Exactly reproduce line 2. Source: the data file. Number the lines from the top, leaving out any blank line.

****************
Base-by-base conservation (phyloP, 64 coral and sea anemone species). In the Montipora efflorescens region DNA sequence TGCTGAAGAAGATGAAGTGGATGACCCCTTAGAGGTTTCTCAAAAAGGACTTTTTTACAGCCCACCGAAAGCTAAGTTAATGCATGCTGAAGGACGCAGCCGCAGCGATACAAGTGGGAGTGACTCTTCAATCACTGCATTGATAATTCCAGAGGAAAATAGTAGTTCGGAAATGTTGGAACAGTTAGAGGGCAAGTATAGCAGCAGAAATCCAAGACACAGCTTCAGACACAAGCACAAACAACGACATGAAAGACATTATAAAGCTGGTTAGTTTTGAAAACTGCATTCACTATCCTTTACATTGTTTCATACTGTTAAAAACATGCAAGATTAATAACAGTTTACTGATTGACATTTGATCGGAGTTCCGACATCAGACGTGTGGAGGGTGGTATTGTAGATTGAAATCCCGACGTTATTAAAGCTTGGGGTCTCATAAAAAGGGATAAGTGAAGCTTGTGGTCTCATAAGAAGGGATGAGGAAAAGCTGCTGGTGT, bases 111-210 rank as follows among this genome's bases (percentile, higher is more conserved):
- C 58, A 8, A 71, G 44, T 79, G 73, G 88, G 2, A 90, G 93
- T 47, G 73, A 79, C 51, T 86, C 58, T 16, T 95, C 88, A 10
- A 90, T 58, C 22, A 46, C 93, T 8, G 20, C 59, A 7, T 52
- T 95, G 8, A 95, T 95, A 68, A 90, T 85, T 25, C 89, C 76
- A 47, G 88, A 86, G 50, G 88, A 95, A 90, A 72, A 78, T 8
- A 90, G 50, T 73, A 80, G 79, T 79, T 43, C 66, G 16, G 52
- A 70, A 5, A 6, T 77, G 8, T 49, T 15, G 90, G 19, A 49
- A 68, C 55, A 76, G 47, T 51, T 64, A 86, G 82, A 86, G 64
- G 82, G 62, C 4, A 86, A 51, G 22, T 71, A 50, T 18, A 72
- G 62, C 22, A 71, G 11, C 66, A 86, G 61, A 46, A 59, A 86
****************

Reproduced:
- C 58, A 8, A 71, G 44, T 79, G 73, G 88, G 2, A 90, G 93